Knight Foundation and its Knight Arts Challenge grants have lubricated the city's arts community for the past five years, funding projects great and small that benefit the greater cultural good.
Those free projections on the side of the New World Symphony building and events in the Soundscape park? Knight money. The sculpture garden at the Bass Museum? Knight money. Those off-beat Weird Miami bus tours? Yep, also Knight money.
The foundation's largesse over the past five years totals some $20 million in grants, and there is more money coming. From Monday through March 4, the public is invited to submit an idea at KnightArts.org. The only criteria:
- The project must be about art.
- It must takes place in or benefit South Florida.
- You find additional funding to match the Knight Foundation grant.
You don't think you need to be part of a nonprofit institution to qualify. To wit, here's a look at five of some of the most unexpected winners over the past five years.
2012: $15,000 for Rat Bastard's International Noise Conference
Frank Falestra, better known around Miami's music fringes as Rat Bastard, scored a coup this year for the 10th edition of his International Noise Conference. The event, centered in Miami around Churchill's Pub, has long brought together local, national, and international names in noise, free jazz, and other experimental genres and non-genres for several days of free performances.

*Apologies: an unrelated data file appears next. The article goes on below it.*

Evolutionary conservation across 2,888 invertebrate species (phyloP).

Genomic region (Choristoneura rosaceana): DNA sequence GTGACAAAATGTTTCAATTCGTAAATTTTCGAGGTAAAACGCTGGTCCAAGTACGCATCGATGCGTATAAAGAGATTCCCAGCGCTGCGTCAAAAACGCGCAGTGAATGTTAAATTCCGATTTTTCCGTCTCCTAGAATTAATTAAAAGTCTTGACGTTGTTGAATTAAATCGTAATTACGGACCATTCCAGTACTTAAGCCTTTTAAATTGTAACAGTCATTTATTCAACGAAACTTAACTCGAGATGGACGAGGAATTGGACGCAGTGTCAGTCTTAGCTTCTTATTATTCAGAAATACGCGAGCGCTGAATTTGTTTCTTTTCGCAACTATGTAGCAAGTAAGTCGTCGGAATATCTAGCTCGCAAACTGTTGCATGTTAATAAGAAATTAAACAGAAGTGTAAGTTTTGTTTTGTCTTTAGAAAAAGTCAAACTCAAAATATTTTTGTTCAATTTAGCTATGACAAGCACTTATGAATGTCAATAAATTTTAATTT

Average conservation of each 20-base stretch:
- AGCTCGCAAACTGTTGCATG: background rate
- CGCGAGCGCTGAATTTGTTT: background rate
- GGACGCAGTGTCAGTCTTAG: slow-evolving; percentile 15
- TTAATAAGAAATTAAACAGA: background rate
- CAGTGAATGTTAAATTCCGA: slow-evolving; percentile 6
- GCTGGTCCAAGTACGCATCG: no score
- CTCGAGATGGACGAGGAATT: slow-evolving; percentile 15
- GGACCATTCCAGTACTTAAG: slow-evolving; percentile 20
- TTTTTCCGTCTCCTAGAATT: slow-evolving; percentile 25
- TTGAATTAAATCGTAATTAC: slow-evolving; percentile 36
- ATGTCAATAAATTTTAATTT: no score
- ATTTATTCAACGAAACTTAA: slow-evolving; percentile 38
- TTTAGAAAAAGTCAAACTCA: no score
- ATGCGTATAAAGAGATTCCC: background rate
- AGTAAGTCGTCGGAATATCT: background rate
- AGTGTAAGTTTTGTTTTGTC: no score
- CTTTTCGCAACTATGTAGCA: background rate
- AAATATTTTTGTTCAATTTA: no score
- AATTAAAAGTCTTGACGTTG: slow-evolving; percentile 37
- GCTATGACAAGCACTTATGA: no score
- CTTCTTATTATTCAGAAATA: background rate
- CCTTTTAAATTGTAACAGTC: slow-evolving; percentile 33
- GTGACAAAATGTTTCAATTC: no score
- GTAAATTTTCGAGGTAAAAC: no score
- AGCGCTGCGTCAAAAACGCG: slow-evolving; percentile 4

With the grant money, the conference, which starts Wednesday, will supply a recording studio to participants, produce new collaborative works, and broadcast them online. Falestra has also expanded the idea into a Florida tour, a Japanese edition in March, an Australian edition in May, and a 30-city U.S. tour over the summer.
2011: $100,000 for Weird Miami Bus Tours
The artist-run space then known as the Bas Fisher Invitational, now known as BFI, scored a cool hundred grand to launch a series of bus tours celebrating Miami creativity in its overlooked pockets. Aimed at both locals and tourists, the tours, which have continued regularly since late 2012, have traced the history of the arts in places like Little Haiti, and will tackle Hialeah this month.
2010: $150,000 to the Borscht Film Festival
Before the Knight grant money, the Borscht Film Festival was a loveable, but slightly scrappy project, showcasing the works of local young filmmakers on a shoestring. The extra cash infusion vaulted Borscht to the next level, allowing the organization to produce and commission new works and mount ever more professional events. The 2012 edition was chronicled by the national arts press and contributed an original short film, #POSTMODEM, to Sundance.
2009: $150,000 to Sweat Records
Since it opened in its first location in 2005, Sweat Records has always been more than a record store -- it's a community gathering spot. The Knight Foundation recognized this in 2009 with a grant. It's allowed Sweat to present more public, all-ages activities, improve its annual Sweatstock concert, launch an online store for works by local artists, re-launch its in-house record label, and more.
2008: $400,000 to O Cinema
Think back to 2008, a truly bleak time for South Florida lovers of independent film. The city of Miami had exactly zero art houses, and this grant, among the largest that year, helped start O Cinema in Wynwood. From the beginning, the venue combined interesting film programming with live events, art installations, and even experimental theater in a comfortable, no-fuss environment. In the ensuing years, the place has proved so successful it's expanded to a second location, in Miami Shores.